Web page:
The untold truth of Nesquik

Depending on your generation and your origin, you likely grew up drinking either Nestlé Quik or Nesquik, made from either chocolate powder or chocolate syrup. Or maybe you just grabbed a bottle in its pre-chilled, ready-to-drink incarnation. Manufactured by Nestlé, the largest food company on the planet, Nesquik is one of those ubiquitous and transcendental products that seems to always have been comfortably present on supermarket shelves throughout the world (actually, it's only been 72 years). That said, like many other familiar faces, how much do you actually about the prized "billionaire" brand? 

Over the years, Nesquik has undergone massive transformations as it's sought to evolve from an enticing means of getting kids to drink their milk (by adding cocoa and indecent amounts of sugar) to a protein-powered recovery drink stuffed with "nourishing nutrients." Along the way, it's experienced mega-successes as well as epic fails. For all the love, accolades, and social media like it's garnered, it's also been on the receiving end of criticism, blowback, and lawsuits. We rounded up some of the more interesting and unknown facts about the beloved and sometimes controversial brand below.

Nesquik tins from 1969 are worth over $150

In 1948, when Nestlé first launched its chocolate powdered flavoring mix in the U.S., it did so under the name Nestlé Quik. Soon after, the product was introduced to the European market under the name Nesquik. For decades, both names co-existed compatibly until 1999 when Nesquik triumphed, becoming the universal brand name.

This micro-history lesson explains why, in 1969, Nesquik was being sold in America in two-pound (32-ounce) tin canisters that bore the name "Nestlé Quik." However, it doesn't explain why today these tins are coveted by collectors who will pay up to $200 to find one in mint condition.

In 1969, the New York Mets were baseball's uber-underdog, infamous for setting "enduring records for incompetence." Yet, bucking all expectations, in October, the team came out from behind the Baltimore Orioles to win the World Series. The unexpected champions were christened the "Miracle Mets." The team's popularity was such that Nestlé jumped on the Mets bandwagon by creating a commemorative series of collectors' canisters. The front of the canisters touted "Amazin' Met Moments" in bold, blue capital letters. The back featured painted portraits of six Mets heroes along with recaps of their "Amazin'" feats on the field for each of the five World Series games played.

According to auction experts, the rarity of these commemorative canisters, combined with their appeal to collectors of vintage food containers and baseball memorabilia, has made them a sought-after item.

A lot of Nesquik flavors have bombed

Although Nesquik and chocolate are as inseparable as Trump and Twitter, the brand has dabbled with many other flavors over the years. Some — notably strawberry and banana (not to mention strawberry-banana) — have been enduring hits. However, a surprisingly long list of others haven't fared so well, to the point of being discontinued.

Among Nesquik's flavor rejects are some relatively inoffensive options that still seem like good ideas such as Nesquik Honey Powder, Caramel Powder, and Vanilla Powder (which managed to survive in ready-to-drink form). Nesquik Cream Powder may have been too tame and/or redundant (mixing cream with milk?). Although more intriguing and ambitious, Nesquik Crème Soda Powder and Cookies and Cream Powder may have suffered from the same redundancy.

At the bolder end of the flavor spectrum, Nesquik Triple Chocolate Powder possibly erred in terms of excess (that said, Nesquik Double Chocolate Lowfat Milk is alive and drinkable). And who knows why Nesquik Grape Powder, Cherry Powder, and Mango Powder got the boot? While they sound promising, could it be that these somewhat acidic fruity flavors didn't translate well into milk mixtures? Even toning down the "zing" of orange with tried-and-true chocolate wasn't enough to save Nesquik Jungle Jaffa Powder from extinction.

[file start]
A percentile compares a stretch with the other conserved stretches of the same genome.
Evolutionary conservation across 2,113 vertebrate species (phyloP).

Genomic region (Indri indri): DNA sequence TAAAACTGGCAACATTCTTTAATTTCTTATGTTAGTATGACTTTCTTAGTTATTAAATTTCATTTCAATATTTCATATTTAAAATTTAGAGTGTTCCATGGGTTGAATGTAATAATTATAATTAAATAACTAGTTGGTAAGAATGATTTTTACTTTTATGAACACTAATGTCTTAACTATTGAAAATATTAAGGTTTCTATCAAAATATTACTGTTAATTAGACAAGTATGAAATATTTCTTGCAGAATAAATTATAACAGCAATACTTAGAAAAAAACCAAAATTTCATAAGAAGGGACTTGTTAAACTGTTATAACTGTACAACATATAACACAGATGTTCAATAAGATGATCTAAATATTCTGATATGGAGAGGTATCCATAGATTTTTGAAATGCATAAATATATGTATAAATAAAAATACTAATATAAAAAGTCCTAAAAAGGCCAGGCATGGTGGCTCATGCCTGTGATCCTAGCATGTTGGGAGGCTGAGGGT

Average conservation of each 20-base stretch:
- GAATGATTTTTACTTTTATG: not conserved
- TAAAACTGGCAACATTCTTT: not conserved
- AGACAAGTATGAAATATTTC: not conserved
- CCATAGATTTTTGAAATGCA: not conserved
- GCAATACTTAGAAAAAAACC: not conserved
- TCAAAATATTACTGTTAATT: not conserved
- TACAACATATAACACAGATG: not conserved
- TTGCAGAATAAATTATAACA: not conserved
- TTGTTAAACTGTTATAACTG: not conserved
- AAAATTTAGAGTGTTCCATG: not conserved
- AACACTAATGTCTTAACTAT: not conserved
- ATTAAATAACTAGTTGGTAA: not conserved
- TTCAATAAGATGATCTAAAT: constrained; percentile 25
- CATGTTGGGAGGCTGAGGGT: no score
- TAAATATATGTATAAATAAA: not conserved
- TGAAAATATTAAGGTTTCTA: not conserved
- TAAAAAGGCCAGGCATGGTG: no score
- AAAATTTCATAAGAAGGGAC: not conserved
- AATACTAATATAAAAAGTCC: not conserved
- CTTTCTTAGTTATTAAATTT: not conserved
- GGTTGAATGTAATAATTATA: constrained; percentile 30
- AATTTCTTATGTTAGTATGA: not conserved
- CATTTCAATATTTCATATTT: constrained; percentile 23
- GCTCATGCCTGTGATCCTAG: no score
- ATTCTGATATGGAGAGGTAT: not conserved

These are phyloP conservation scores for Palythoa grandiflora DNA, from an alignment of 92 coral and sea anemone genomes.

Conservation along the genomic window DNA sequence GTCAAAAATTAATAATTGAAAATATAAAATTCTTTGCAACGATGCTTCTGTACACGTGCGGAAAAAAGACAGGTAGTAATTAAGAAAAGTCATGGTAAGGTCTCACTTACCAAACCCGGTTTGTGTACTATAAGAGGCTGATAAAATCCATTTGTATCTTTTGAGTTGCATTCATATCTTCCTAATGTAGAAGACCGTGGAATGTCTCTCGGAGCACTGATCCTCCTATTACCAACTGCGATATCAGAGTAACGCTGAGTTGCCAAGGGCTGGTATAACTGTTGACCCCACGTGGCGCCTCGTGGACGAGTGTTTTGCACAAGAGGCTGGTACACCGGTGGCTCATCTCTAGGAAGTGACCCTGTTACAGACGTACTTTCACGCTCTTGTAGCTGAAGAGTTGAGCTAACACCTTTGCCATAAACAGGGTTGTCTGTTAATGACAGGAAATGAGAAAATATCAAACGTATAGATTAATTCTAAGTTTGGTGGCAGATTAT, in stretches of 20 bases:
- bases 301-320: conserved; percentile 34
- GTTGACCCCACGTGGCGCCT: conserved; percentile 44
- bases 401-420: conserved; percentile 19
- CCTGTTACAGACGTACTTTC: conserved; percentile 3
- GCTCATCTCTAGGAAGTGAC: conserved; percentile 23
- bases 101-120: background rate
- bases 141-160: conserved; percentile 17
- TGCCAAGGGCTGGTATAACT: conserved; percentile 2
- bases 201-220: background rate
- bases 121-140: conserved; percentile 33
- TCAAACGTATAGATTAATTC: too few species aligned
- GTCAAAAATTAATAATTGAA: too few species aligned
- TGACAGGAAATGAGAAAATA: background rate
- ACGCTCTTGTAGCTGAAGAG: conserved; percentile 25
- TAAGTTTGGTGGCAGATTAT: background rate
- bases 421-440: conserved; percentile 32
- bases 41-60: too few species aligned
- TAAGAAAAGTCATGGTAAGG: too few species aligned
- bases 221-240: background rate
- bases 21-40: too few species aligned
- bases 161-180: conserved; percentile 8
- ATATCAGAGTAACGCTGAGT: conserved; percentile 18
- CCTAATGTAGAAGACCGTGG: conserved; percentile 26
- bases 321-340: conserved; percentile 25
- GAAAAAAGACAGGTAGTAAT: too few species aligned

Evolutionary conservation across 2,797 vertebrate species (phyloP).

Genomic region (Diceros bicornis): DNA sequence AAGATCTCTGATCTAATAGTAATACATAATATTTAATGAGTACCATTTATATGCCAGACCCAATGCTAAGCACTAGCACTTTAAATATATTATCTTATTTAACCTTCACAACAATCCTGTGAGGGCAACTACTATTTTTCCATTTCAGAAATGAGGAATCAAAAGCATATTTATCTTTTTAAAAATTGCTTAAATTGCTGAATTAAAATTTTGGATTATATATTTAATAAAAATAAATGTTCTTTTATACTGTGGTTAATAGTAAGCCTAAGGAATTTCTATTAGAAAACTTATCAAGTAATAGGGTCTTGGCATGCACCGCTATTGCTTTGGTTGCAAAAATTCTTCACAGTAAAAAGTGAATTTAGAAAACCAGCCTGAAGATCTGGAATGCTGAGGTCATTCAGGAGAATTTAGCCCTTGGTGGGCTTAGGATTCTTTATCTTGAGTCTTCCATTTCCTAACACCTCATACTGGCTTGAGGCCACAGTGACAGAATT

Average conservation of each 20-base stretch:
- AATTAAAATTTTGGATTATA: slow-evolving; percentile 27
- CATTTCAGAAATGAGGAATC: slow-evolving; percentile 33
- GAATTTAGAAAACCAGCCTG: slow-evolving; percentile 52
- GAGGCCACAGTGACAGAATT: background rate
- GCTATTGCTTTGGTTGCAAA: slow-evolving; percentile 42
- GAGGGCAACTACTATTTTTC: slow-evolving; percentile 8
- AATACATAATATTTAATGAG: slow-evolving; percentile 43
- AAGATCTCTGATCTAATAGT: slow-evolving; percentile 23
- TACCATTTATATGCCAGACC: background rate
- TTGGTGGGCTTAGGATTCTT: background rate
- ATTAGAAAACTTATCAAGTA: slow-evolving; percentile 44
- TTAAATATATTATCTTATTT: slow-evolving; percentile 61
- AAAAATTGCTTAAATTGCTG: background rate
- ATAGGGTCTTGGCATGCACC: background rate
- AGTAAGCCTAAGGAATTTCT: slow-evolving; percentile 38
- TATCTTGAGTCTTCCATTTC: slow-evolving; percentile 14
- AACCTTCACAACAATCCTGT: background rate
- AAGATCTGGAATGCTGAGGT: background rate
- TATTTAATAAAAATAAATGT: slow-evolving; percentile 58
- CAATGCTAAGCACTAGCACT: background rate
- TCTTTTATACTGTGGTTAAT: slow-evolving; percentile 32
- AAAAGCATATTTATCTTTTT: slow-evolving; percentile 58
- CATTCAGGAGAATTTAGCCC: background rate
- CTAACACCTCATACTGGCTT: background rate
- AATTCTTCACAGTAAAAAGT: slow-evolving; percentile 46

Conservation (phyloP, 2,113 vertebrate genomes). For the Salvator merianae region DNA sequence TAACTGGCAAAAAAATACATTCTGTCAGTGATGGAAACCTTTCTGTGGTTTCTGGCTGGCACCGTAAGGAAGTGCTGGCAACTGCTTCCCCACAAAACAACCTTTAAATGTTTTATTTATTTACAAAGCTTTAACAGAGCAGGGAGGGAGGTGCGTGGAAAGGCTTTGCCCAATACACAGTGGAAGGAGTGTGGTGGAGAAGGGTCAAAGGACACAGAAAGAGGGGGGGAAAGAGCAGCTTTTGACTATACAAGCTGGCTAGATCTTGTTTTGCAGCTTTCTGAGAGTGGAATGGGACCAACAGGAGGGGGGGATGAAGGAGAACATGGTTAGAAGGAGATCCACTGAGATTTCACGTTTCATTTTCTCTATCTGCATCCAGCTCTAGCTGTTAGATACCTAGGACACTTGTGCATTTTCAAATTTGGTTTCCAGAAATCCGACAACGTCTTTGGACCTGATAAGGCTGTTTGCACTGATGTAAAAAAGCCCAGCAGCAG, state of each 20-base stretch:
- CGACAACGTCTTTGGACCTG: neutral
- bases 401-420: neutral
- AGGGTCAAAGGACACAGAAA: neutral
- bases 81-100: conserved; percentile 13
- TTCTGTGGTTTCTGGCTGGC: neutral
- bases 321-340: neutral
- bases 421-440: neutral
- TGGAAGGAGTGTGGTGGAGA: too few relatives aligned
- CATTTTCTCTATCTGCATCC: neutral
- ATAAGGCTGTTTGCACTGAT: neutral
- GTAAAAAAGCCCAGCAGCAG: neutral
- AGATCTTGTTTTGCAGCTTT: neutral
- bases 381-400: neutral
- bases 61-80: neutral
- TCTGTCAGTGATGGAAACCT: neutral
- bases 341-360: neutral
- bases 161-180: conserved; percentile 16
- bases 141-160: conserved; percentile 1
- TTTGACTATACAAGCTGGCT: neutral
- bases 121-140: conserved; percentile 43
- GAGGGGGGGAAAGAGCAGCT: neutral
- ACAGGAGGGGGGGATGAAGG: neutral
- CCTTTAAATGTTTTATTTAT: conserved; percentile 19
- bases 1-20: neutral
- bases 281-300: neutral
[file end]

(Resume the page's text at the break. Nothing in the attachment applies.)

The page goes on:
All in all, chocolate has proved to be Nesquik's safest bet. Perhaps this explains why, in early 2020, the latest recruit to Nesquik's flavor team was Hot Fudge Sundae Powder.

Nesquik once fake-hyped a new broccoli-flavored drink

Just because Nestlé is the world's largest food company with revenues of $304.1 billion doesn't mean the mega-multinational company doesn't have a sense of humor. In 2013, Nesquik took to Facebook to announce the introduction of a new Nesquik flavor: Broccoli Milk, whose label included the familiar Nesquik Bunny mascot holding a giant glass overflowing with liquid greenness. Despite the disclaimer and the date — April 1 — followers (especially those clueless to the fact they were being pranked) were not impressed. Comments ranged from "disgusting... poor kids" to "im sure it a joke but still not funny thats nasty as hell."

Even though Nesquik was only kidding, it seems that it was actually onto something! Flash forward a few years, and broccolattes (i.e.. broccoli lattes) are actually a thing (at least in Australia). In response to research showing that average Australians weren't getting their recommended daily intake of veggies, Australia's national science agency, CSIRO, co-developed the broccoli powder and the drink. The plan was to lure Aussies into consuming more nutrient-packed vegetables while wasting less food (broccoli powder is made from the whole plant, including "ugly" parts usually thrown away).

Despite impressive amounts of protein and fiber, reactions to broccolattes have been "mixed." As Delicious stated, the downside to the broccoli latte is that it tastes like broccoli.

U.S. Nesquik cereal junkies want their cereal back

Americans of a certain age remember the year 1999 with a certain nostalgia. The many momentous firsts that occurred on the eve of the new millennium included the airing of the first episode of SpongeBob SquarePants, the launch of the first consumer Bluetooth, and the roll-out of Nesquik cereal in the U.S.

Based on the already popular Nesquik chocolate milk mix, the chocolate-flavored puffed rice and corn cereal was the hybrid brainchild of Nestlé and General Mills. Early TV ads promised breakfasting Americans "a chocolatey blast for you and your milk," and many became hooked on the cereal.